All of the IUD Questions You're Too Nervous to Ask

*Disclaimer: Everyone’s experience on an IUD is going to be different.* 

About six months ago, I made the decision to get a hormonal IUD birth control implant. A hormonal IUD is basically a small t-shaped piece of plastic with a metal thread attached. It is inserted into the uterus and releases the hormone progestin. The IUD brand that I chose is Skyla, which is the smallest hormonal IUD. It will last three years before I need to have it removed. 

I had been having painful, long periods since I was 11 and I needed some relief. I talked through my options with a gynecologist and she suggested trying a form of birth control. I had been thinking about going on birth control for awhile, but I will admit that I was nervous about it. I chose to get an IUD rather than going on the pill because I liked the fact that I would be able to have the IUD inserted and then not really have to think about it. I knew I wouldn’t be able to remember to take the pill every day and, the truth is, hormonal IUDs are 99% effective. This is more effective than both condoms and the pill.

Since having my IUD inserted, I’ve gotten a ton of questions from friends who are curious about my experience, but there have also been times that people have been too nervous to ask questions that seem too invasive. There are good, bad, and just plain ugly details about getting an IUD and I am always happy to share those with anyone who asks. Here are all of the questions you were too nervous to ask me about my IUD (and my very honest and sometimes gross answers):

1. Was the insertion painful?

There’s really no way to sugar-coat this…yes. This was especially true for me because I may have forgotten to take Advil before as my doctor suggested (listen when they tell you to do this, ladies). The actual insertion felt like one really long, terrible period cramp, but that was not the worst part. After it was inserted, I sat up and began to get nauseous and dizzy. That’s when the doctor told me that because the position of my uterus is tilted backwards, this was a common side effect and she was actually surprised I didn’t pass out. After that passed, the real pain began. I had to wait about a half hour until I was even able to stand up. It felt like I had a cramp running from my stomach all the way down my legs. I had someone to drive me home (thank god), but every bump in the road felt like someone was punching me. When I got back to campus, I laid down in bed and basically didn’t move for the next few hours. Two days later, this had dulled considerably and just felt like normal period cramps. After about a week, I was no longer cramping at all and I was able to look back on the pain as a distant memory.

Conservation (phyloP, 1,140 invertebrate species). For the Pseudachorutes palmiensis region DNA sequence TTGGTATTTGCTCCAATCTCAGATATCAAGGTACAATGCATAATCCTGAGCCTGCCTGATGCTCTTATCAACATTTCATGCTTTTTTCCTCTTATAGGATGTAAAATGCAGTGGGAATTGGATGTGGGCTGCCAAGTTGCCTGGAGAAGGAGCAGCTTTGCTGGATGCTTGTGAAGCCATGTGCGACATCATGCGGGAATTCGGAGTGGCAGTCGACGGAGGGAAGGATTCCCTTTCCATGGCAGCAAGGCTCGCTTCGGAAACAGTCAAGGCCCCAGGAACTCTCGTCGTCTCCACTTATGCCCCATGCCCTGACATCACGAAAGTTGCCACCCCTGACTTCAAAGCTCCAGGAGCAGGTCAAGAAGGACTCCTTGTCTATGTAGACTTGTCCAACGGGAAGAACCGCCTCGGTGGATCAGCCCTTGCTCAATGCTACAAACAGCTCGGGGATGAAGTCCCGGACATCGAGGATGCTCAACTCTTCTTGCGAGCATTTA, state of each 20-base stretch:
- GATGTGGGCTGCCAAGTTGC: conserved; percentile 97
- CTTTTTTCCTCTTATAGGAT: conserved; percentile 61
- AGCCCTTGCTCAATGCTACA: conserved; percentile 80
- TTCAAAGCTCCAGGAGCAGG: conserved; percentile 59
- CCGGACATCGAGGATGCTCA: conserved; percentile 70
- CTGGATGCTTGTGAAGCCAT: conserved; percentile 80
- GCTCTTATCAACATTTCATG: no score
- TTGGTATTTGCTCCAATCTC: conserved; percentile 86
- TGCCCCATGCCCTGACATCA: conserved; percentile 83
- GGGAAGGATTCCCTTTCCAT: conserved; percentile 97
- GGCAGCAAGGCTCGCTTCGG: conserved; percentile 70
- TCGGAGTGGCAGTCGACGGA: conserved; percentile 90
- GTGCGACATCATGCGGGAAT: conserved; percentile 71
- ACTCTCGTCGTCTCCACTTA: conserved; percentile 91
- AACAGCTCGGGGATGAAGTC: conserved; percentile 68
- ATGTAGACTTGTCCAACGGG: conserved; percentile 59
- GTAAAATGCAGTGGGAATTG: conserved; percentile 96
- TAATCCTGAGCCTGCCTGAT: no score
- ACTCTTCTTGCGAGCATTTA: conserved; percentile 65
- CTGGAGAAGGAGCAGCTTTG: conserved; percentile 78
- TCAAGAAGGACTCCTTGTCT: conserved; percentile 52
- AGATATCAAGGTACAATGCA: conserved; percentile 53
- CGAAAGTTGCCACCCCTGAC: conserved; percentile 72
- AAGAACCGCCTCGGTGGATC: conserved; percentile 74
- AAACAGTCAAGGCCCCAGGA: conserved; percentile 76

2. Was the pain worth it?

Yes, 100%. I’m at the point where this is no pain and I am really reaping the rewards of getting having an IUD. I would do it over again if I had to (but I might take Advil next time).

3. Did you bleed a lot afterwards?

I bled lightly for about two weeks. Nothing that a thin panty-liner couldn’t handle. Something to be aware of, though, is that when they insert the IUD they also insert a brown iodine solution. This ends up being expelled from your body within the first 3 days after insertion. So, you basically have a gross, brown goop coming out of you for a few days. It stains underwear so just make sure you wear a pad or panty-liner.

4. What happened to your period?

The first month after getting the IUD, I got my period for 10 days, but it was more like spotting than an actual period. My cramps were also significantly better. This was seriously a blessing because I was accustomed to bleeding heavily for 8-10 days with excruciating cramps. At this point, I rarely get my period, and if I do, it’s just a few days of spotting. I save a lot of money on tampons!

5. Can you feel it?

No, the only time I feel it is when I check to make sure the thread is still wrapped around my cervix. I do this about once a month. This is important because if you can’t feel the thread or if you can feel the plastic of the IUD, it usually means something is wrong. Neither you nor your sexual partner should be able to feel the IUD.

6. What negative side effects have you had?

Not many. I’ve had a bit more acne since getting the IUD, but nothing too horrible. I also find that I bloat a lot easier. I haven’t gained any weight which was something I was worried about before I got it. The positives really outweigh the negatives.

7. Are you able to use tampons?

Yes. Since the IUD is in my uterus and not vagina, I can still use tampons with no problem.

8. Did it cost a lot?

After insurance, I paid $11 for my IUD. Most insurance companies will cover birth control almost fully which is amazing. I checked with my insurance company before I got the procedure done to make sure it would be covered. I would not have been able to afford it otherwise.

9. Are you worried that you won’t be able to get pregnant after the IUD is removed?

No, once the IUD is removed I could get pregnant after about a month. Unless something goes wrong with the IUD, which it hasn’t for me, there is no chance of infertility. If at any point I decide to have the IUD removed before the 3 years is over, I can. However, having kids is not something I can imagine happening any time in the foreseeable future so I am very happy that I get to keep my IUD for 2 and half more years.

IUDs are not for everyone. I have had a very good experience with mine, but there are some people who prefer other forms of birth control. The most important thing is that your birth control makes you feel happy, healthy, and safe!